One month has passed since the first 102 Mauritanian refugees officially returned home after some 19 years in exile in Senegal. Before they left many said they feared local Mauritanians would resent them coming but those IRIN has talked with since they arrived said their fears are being allayed as they are being very well treated.
“Our welcome was warm and respectful,” said Mamadou Keita, 25 years old returnee who arrived on 29 January. Another returnee Binta Lero Sow, living six kilometres north of the town of Rosso told IRIN, “It is going well. We don’t need anything.”
A total of 30,000 Mauritanian refugees are still living in Senegal and Mali. Ethnic clashes in 1989 with Arab Moors living in neighbouring Senegal were behind the expulsion of black Mauritanians by the Arab-dominated government of former president Maaoua Ould Sid’Ahmed Taya.
To smooth the transition for the 102 black Mauritanians many were moved to areas where they already have family networks.
The UN refugee agency (UNHCR) and various non-governmental organisations are providing tents at sites in and around the town of Rosso, on the border with Senegal, 180 km south of Nouakchott, Mauritania’s capital.
The organisations will also provide food and medicine for three months, after which time the government’s National Agency to Welcome and Repatriate Refugees (ANAIR) will take over the support.
Local authorities have approved the construction of houses for the returnees, said Didier Laye UNHCR representative in Mauritania. This is a vital first step, allaying fears that returnees would face an upward struggle to secure the right to land, he said.
Photo: Manon Riviere/IRIN
|A Mauritanian refugee who is building his new house. He recently returned to Mauritania and is living near the town of Rosso in the south of the country, with support from UNHCR, the government and NGOs|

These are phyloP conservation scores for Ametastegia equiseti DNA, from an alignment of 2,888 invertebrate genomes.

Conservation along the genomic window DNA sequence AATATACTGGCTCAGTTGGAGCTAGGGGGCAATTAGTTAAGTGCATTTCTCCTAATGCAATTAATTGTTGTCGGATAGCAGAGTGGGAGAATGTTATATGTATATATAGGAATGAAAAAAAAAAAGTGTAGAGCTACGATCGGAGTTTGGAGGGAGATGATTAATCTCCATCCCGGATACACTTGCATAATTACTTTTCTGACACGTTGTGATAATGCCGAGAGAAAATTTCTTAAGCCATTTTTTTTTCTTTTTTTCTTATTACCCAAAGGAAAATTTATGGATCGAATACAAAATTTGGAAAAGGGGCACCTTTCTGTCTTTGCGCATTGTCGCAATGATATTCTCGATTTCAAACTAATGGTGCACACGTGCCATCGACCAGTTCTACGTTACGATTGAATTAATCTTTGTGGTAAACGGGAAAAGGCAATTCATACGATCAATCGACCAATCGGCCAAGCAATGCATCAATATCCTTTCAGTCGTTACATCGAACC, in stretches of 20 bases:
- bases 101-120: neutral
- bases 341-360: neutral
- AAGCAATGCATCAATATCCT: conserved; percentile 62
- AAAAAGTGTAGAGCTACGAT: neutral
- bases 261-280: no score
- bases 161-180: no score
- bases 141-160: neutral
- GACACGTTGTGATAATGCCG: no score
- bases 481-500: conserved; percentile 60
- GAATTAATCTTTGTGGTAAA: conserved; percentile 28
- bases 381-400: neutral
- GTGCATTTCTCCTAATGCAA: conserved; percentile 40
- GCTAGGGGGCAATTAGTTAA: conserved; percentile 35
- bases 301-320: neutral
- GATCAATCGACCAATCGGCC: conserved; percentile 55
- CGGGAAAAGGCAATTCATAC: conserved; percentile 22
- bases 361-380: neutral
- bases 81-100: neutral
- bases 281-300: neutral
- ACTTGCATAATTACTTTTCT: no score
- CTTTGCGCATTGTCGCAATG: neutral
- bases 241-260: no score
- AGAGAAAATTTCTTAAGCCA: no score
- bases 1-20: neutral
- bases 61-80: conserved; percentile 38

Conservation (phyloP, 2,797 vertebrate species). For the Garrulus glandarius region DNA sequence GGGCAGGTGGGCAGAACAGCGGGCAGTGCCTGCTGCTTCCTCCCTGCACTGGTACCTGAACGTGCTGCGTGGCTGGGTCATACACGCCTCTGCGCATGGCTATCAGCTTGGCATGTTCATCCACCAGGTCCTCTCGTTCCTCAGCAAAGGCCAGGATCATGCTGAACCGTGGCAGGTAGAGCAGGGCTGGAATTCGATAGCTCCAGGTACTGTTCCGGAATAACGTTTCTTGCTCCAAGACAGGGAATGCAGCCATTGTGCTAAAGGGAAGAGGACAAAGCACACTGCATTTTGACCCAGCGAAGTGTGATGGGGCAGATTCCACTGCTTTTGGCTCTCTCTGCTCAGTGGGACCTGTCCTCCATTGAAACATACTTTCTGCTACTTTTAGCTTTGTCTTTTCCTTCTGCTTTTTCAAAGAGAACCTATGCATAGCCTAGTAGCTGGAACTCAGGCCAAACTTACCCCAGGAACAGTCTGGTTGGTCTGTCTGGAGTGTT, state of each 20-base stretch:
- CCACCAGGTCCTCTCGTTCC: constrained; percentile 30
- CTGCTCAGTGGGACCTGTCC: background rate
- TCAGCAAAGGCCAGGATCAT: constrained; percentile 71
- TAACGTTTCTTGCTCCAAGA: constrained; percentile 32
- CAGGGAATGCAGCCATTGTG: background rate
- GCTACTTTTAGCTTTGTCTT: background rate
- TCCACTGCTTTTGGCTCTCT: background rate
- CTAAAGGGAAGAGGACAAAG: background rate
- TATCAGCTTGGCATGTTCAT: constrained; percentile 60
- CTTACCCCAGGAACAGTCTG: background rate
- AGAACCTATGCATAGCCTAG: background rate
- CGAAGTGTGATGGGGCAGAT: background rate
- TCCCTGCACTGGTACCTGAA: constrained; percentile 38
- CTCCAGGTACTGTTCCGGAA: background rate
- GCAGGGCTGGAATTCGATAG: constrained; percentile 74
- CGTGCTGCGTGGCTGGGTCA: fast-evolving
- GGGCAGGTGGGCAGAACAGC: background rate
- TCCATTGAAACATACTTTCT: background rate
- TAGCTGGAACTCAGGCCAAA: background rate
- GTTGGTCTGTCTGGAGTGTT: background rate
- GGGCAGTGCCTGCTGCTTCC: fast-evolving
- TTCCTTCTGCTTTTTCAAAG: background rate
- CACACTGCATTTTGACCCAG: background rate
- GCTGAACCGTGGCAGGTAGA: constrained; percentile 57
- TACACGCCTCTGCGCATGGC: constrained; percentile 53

Some of the returnees have started build houses. “I hope to have mine finished in six days” returnee Ousmane Fall told IRIN on 24 February.
ANAIR has ambitious plans to build roads, schools and clinics in and around the new sites, said its director Moussa Fall.
Fatimata Diallo, a former refugee who unofficially returned in 1996 and is now the chief of the village of Tulel near Rosso, told IRIN that she is expecting authorities to help support the four newly arrived families in her village.
“We have asked the authorities for schools, and more land so returnees can get involved in market gardening,” she said. “All has been promised so we have high hopes.”
Returnees are concerned that they will not find jobs in a country where two-thirds of the working-age population is unemployed. Almost half the population live in poverty, according to the Mauritanian government’s 2006 poverty reduction strategy report.
Nonetheless, returnees such as Djibi Sen, who is a house painter, said he remains optimistic, “Here we can work …salaries are better than in Senegal,” he told IRIN.
Rosso’s village council is trying to create at least short-term jobs for returning refugees, “It is our way of helping them get back on their feet and we hope that other village councils follow our example.” Rosso’s mayor, Fassa Yérim, told IRIN.
But the return process is still in its infancy. UNHCR representative Didier Laye, told IRIN, “At the moment the attitude of the authorities is positive. But a further 300 families are still expected in this area.”